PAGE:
Buried or unburied K-wires for lateral condyle elbow fractures

Ann R Coll Surg Engl. 2012 Oct;94(7):513-6. doi: 10.1308/003588412X13171221592375.


Introduction: Lateral humeral condyle fractures typically require a longer period of internal fixation than other distal humeral fractures due to the increased risk of non-union. K-wires can be buried and left in situ until union or they can be left unburied and require removal after four weeks, with plaster immobilisation until union. There is no consensus as to whether wire burial is preferable or not. The aim of this study was to determine whether K-wire burial is associated with more complications than non-buried wires in treating lateral condyle fractures of the elbow.

Methods: All patients with lateral humeral condyle fractures treated with K-wire fixation at our institution from May 2008 to August 2011 were included in the study. Fracture configuration, mode of reduction, wire burial and complications were assessed.

Results: Sixty-seven patients (19 girls and 48 boys, mean age: 6.5 years, range: 1-17 years) were included in the study. All had closed injuries and were treated with open reduction and K-wire fixation. K-wires were buried in 55 patients. Thirteen cases of buried wires eroded through skin and were removed on average 45 days (range: 30-58 days) post-operatively. Of the wire erosion cases, three developed microbiologically proven infections, one of which was a deep infection. There were a further three superficial wound infections in the absence of wire erosion through the skin. There were complications in 2 of the 12 cases in the unburied wires group: 1 microbiologically proven superficial wire site infection and 1 wire backed out after 11 days, requiring refixation.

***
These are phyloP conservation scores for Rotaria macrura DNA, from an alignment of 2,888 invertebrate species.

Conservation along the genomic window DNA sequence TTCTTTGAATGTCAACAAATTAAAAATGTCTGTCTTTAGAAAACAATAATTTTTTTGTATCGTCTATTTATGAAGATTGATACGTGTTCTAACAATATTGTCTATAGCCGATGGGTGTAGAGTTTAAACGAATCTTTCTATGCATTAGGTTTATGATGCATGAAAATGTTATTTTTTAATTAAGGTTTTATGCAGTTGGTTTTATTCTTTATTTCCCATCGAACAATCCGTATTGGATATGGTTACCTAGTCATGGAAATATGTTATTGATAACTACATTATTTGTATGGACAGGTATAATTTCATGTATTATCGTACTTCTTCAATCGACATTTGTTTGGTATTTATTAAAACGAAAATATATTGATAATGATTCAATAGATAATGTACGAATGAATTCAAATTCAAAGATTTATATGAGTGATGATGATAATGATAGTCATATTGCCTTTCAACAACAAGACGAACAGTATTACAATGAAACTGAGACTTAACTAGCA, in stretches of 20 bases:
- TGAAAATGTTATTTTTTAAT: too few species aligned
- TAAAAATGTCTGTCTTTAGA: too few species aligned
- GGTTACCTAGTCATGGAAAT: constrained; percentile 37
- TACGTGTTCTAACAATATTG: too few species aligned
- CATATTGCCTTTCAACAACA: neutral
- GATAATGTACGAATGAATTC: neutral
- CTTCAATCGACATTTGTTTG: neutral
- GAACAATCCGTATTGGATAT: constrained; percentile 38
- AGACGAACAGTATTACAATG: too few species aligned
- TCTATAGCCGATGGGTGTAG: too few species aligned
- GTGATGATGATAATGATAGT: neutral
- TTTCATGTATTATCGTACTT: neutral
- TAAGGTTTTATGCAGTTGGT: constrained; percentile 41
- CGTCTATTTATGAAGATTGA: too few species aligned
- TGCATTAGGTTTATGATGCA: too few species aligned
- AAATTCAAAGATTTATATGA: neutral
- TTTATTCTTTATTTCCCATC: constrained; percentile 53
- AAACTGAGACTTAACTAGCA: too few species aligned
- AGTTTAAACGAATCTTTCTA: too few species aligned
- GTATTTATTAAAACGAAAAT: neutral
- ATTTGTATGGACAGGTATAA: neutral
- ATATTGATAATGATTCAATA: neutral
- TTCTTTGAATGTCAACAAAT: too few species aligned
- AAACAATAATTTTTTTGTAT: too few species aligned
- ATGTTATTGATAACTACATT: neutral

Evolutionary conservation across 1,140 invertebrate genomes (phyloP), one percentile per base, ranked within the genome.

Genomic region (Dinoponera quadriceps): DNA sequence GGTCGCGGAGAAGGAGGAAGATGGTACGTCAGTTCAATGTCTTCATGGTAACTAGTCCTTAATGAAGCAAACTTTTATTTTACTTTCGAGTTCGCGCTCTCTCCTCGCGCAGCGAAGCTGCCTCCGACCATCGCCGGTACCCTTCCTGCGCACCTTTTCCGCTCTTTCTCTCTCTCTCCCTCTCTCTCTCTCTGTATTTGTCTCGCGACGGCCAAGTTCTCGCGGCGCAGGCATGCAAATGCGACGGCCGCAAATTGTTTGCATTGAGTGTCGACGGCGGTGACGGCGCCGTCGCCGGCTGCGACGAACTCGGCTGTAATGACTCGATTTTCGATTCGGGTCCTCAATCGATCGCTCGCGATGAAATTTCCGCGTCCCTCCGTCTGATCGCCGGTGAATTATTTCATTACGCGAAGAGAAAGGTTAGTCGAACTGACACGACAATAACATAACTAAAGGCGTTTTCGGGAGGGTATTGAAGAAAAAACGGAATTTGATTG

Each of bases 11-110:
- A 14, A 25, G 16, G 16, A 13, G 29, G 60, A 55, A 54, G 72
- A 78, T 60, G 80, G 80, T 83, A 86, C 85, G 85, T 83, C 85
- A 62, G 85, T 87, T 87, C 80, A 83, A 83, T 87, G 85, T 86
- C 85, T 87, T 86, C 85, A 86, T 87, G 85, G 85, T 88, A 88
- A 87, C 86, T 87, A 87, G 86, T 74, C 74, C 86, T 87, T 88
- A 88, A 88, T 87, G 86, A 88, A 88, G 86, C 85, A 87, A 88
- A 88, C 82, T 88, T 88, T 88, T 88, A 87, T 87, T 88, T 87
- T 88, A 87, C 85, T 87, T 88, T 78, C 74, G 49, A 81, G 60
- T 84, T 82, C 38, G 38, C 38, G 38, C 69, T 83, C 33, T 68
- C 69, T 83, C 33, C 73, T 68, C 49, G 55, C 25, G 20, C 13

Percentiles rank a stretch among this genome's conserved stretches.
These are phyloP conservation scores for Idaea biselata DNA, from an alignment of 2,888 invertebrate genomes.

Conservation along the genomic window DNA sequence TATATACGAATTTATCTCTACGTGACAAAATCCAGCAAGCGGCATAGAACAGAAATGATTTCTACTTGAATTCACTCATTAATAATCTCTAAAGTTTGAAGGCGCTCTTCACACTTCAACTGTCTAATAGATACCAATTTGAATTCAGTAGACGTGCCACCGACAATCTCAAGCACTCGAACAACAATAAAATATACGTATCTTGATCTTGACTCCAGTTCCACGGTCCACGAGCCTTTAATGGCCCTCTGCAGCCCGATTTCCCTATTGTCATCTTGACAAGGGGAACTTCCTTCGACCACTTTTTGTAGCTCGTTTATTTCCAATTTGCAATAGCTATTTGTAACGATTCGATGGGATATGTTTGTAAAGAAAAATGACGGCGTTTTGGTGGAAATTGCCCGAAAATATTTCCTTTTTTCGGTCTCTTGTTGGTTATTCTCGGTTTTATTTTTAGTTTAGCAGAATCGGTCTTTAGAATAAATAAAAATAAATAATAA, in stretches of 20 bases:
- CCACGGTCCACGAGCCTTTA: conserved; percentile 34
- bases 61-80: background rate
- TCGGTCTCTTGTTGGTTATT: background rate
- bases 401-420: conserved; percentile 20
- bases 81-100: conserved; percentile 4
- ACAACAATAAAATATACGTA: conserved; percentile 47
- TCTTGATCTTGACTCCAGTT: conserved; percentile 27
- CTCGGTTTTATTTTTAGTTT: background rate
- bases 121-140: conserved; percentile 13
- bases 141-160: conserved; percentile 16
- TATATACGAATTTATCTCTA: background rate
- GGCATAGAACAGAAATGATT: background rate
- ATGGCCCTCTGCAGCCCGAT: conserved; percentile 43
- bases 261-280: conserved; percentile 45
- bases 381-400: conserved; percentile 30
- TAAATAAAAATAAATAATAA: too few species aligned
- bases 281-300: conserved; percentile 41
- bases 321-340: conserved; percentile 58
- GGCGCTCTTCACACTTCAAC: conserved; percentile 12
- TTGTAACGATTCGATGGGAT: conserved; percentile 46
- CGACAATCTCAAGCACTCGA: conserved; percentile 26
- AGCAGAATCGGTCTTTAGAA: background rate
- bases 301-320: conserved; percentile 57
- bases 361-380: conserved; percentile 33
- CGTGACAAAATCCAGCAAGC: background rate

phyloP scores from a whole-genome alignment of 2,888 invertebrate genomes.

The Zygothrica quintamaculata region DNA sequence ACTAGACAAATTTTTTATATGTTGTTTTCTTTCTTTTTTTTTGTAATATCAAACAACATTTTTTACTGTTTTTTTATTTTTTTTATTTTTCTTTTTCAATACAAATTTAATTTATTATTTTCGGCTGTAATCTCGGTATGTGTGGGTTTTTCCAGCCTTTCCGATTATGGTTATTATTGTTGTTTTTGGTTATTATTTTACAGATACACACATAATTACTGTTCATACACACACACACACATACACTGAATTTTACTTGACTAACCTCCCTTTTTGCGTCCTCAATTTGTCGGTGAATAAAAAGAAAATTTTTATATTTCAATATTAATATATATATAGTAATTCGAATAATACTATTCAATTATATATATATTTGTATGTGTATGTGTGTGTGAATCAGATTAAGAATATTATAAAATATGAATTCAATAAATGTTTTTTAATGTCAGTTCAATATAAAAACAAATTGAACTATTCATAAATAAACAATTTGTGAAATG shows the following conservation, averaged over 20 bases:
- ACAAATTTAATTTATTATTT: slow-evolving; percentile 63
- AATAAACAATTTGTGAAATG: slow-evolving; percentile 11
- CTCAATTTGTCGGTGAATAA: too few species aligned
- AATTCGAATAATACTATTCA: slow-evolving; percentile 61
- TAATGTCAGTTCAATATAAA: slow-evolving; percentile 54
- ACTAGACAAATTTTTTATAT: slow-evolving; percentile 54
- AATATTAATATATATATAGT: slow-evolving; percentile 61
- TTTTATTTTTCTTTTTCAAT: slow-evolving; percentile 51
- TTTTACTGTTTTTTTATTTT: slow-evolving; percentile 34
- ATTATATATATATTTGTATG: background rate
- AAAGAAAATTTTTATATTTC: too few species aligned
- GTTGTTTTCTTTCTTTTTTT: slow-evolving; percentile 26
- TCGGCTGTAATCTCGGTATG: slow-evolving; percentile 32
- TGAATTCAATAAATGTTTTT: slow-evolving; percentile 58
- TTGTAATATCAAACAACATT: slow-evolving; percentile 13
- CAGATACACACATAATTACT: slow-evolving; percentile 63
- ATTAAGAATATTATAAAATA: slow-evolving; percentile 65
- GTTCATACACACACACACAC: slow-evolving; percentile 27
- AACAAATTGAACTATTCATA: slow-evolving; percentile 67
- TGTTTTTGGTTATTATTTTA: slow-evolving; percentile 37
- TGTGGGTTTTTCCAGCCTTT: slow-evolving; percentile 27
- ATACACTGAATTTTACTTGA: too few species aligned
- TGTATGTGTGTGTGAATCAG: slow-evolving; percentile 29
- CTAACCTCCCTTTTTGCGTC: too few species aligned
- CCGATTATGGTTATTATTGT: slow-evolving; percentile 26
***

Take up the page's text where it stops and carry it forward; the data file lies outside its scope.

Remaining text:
Conclusions: Wire erosion through the skin is the most common complication of K-wire burial. This may be due to the decrease in swelling after fracture fixation, making the wires more prominent under the skin. Skin integrity should be monitored closely if wires are buried.

MeSH terms

  • Adolescent
  • Bone Wires*
  • Child
  • Child, Preschool
  • Elbow Joint / surgery*
  • Female
  • Fracture Fixation, Internal / instrumentation*
  • Fractures, Bone / surgery*
  • Humans
  • Humeral Fractures / surgery*
  • Infant
  • Male
  • Treatment Outcome